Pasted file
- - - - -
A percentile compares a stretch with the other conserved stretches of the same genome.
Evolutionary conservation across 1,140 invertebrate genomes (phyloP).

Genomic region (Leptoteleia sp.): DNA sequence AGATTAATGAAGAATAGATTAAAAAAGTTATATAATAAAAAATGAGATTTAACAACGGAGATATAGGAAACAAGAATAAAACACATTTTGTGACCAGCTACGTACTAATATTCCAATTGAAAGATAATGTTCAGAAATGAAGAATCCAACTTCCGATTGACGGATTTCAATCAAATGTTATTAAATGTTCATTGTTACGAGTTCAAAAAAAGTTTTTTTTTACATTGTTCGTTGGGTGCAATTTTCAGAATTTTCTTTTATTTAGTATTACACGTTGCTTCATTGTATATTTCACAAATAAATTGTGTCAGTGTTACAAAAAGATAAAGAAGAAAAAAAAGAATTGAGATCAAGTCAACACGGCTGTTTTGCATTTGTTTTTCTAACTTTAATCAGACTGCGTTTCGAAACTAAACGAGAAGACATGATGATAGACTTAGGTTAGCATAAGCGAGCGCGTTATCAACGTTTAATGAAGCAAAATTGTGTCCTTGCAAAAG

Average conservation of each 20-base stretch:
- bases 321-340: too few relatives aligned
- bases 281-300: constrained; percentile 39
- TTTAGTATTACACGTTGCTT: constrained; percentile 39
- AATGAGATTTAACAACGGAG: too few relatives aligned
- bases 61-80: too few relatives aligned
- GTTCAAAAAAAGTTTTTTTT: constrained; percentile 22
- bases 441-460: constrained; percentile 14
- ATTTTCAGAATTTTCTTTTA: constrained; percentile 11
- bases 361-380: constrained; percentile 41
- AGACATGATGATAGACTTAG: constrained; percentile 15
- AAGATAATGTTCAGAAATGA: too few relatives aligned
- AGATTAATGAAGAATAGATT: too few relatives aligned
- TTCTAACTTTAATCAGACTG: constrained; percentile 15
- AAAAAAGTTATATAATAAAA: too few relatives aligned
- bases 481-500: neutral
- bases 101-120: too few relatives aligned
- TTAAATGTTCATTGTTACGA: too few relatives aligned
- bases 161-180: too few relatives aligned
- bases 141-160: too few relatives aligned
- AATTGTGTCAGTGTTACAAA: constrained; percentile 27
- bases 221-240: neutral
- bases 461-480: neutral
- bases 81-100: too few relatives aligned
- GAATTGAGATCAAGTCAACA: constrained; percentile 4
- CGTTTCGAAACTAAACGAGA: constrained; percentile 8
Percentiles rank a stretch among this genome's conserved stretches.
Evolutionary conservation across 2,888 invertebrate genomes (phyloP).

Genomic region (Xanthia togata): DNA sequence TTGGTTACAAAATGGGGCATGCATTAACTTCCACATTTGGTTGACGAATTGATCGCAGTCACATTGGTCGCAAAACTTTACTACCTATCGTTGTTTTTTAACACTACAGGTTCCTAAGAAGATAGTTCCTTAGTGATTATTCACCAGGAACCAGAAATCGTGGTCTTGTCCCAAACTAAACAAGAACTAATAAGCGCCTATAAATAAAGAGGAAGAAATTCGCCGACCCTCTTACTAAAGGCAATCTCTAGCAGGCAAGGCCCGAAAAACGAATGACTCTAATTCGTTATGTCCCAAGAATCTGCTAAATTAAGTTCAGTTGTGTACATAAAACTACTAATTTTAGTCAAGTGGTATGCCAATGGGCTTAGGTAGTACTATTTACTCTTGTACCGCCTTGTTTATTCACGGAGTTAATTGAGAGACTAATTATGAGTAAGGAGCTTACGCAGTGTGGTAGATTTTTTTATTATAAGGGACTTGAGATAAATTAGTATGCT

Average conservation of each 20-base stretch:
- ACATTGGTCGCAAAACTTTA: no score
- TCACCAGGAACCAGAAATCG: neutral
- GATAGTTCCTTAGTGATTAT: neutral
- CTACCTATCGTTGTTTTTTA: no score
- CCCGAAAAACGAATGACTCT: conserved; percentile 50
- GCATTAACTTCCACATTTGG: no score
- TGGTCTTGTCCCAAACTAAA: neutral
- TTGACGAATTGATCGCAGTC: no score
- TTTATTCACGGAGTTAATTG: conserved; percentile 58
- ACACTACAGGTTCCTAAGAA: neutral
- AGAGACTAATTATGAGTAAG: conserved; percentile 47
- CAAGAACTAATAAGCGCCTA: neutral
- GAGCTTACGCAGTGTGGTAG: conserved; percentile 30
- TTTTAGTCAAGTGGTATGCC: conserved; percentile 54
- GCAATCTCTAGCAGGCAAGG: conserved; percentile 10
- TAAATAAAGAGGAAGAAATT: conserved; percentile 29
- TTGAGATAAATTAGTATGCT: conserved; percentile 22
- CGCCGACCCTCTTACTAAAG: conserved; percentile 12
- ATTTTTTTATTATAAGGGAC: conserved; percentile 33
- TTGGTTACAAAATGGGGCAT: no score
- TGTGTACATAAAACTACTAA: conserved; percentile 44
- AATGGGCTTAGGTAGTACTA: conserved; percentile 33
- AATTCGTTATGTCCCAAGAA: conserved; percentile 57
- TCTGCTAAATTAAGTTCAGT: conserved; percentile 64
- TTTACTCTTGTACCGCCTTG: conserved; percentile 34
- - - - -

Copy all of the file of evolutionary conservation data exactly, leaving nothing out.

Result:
A percentile compares a stretch with the other conserved stretches of the same genome.
Evolutionary conservation across 1,140 invertebrate genomes (phyloP).

Genomic region (Leptoteleia sp.): DNA sequence AGATTAATGAAGAATAGATTAAAAAAGTTATATAATAAAAAATGAGATTTAACAACGGAGATATAGGAAACAAGAATAAAACACATTTTGTGACCAGCTACGTACTAATATTCCAATTGAAAGATAATGTTCAGAAATGAAGAATCCAACTTCCGATTGACGGATTTCAATCAAATGTTATTAAATGTTCATTGTTACGAGTTCAAAAAAAGTTTTTTTTTACATTGTTCGTTGGGTGCAATTTTCAGAATTTTCTTTTATTTAGTATTACACGTTGCTTCATTGTATATTTCACAAATAAATTGTGTCAGTGTTACAAAAAGATAAAGAAGAAAAAAAAGAATTGAGATCAAGTCAACACGGCTGTTTTGCATTTGTTTTTCTAACTTTAATCAGACTGCGTTTCGAAACTAAACGAGAAGACATGATGATAGACTTAGGTTAGCATAAGCGAGCGCGTTATCAACGTTTAATGAAGCAAAATTGTGTCCTTGCAAAAG

Average conservation of each 20-base stretch:
- bases 321-340: too few relatives aligned
- bases 281-300: constrained; percentile 39
- TTTAGTATTACACGTTGCTT: constrained; percentile 39
- AATGAGATTTAACAACGGAG: too few relatives aligned
- bases 61-80: too few relatives aligned
- GTTCAAAAAAAGTTTTTTTT: constrained; percentile 22
- bases 441-460: constrained; percentile 14
- ATTTTCAGAATTTTCTTTTA: constrained; percentile 11
- bases 361-380: constrained; percentile 41
- AGACATGATGATAGACTTAG: constrained; percentile 15
- AAGATAATGTTCAGAAATGA: too few relatives aligned
- AGATTAATGAAGAATAGATT: too few relatives aligned
- TTCTAACTTTAATCAGACTG: constrained; percentile 15
- AAAAAAGTTATATAATAAAA: too few relatives aligned
- bases 481-500: neutral
- bases 101-120: too few relatives aligned
- TTAAATGTTCATTGTTACGA: too few relatives aligned
- bases 161-180: too few relatives aligned
- bases 141-160: too few relatives aligned
- AATTGTGTCAGTGTTACAAA: constrained; percentile 27
- bases 221-240: neutral
- bases 461-480: neutral
- bases 81-100: too few relatives aligned
- GAATTGAGATCAAGTCAACA: constrained; percentile 4
- CGTTTCGAAACTAAACGAGA: constrained; percentile 8
Percentiles rank a stretch among this genome's conserved stretches.
Evolutionary conservation across 2,888 invertebrate genomes (phyloP).

Genomic region (Xanthia togata): DNA sequence TTGGTTACAAAATGGGGCATGCATTAACTTCCACATTTGGTTGACGAATTGATCGCAGTCACATTGGTCGCAAAACTTTACTACCTATCGTTGTTTTTTAACACTACAGGTTCCTAAGAAGATAGTTCCTTAGTGATTATTCACCAGGAACCAGAAATCGTGGTCTTGTCCCAAACTAAACAAGAACTAATAAGCGCCTATAAATAAAGAGGAAGAAATTCGCCGACCCTCTTACTAAAGGCAATCTCTAGCAGGCAAGGCCCGAAAAACGAATGACTCTAATTCGTTATGTCCCAAGAATCTGCTAAATTAAGTTCAGTTGTGTACATAAAACTACTAATTTTAGTCAAGTGGTATGCCAATGGGCTTAGGTAGTACTATTTACTCTTGTACCGCCTTGTTTATTCACGGAGTTAATTGAGAGACTAATTATGAGTAAGGAGCTTACGCAGTGTGGTAGATTTTTTTATTATAAGGGACTTGAGATAAATTAGTATGCT

Average conservation of each 20-base stretch:
- ACATTGGTCGCAAAACTTTA: no score
- TCACCAGGAACCAGAAATCG: neutral
- GATAGTTCCTTAGTGATTAT: neutral
- CTACCTATCGTTGTTTTTTA: no score
- CCCGAAAAACGAATGACTCT: conserved; percentile 50
- GCATTAACTTCCACATTTGG: no score
- TGGTCTTGTCCCAAACTAAA: neutral
- TTGACGAATTGATCGCAGTC: no score
- TTTATTCACGGAGTTAATTG: conserved; percentile 58
- ACACTACAGGTTCCTAAGAA: neutral
- AGAGACTAATTATGAGTAAG: conserved; percentile 47
- CAAGAACTAATAAGCGCCTA: neutral
- GAGCTTACGCAGTGTGGTAG: conserved; percentile 30
- TTTTAGTCAAGTGGTATGCC: conserved; percentile 54
- GCAATCTCTAGCAGGCAAGG: conserved; percentile 10
- TAAATAAAGAGGAAGAAATT: conserved; percentile 29
- TTGAGATAAATTAGTATGCT: conserved; percentile 22
- CGCCGACCCTCTTACTAAAG: conserved; percentile 12
- ATTTTTTTATTATAAGGGAC: conserved; percentile 33
- TTGGTTACAAAATGGGGCAT: no score
- TGTGTACATAAAACTACTAA: conserved; percentile 44
- AATGGGCTTAGGTAGTACTA: conserved; percentile 33
- AATTCGTTATGTCCCAAGAA: conserved; percentile 57
- TCTGCTAAATTAAGTTCAGT: conserved; percentile 64
- TTTACTCTTGTACCGCCTTG: conserved; percentile 34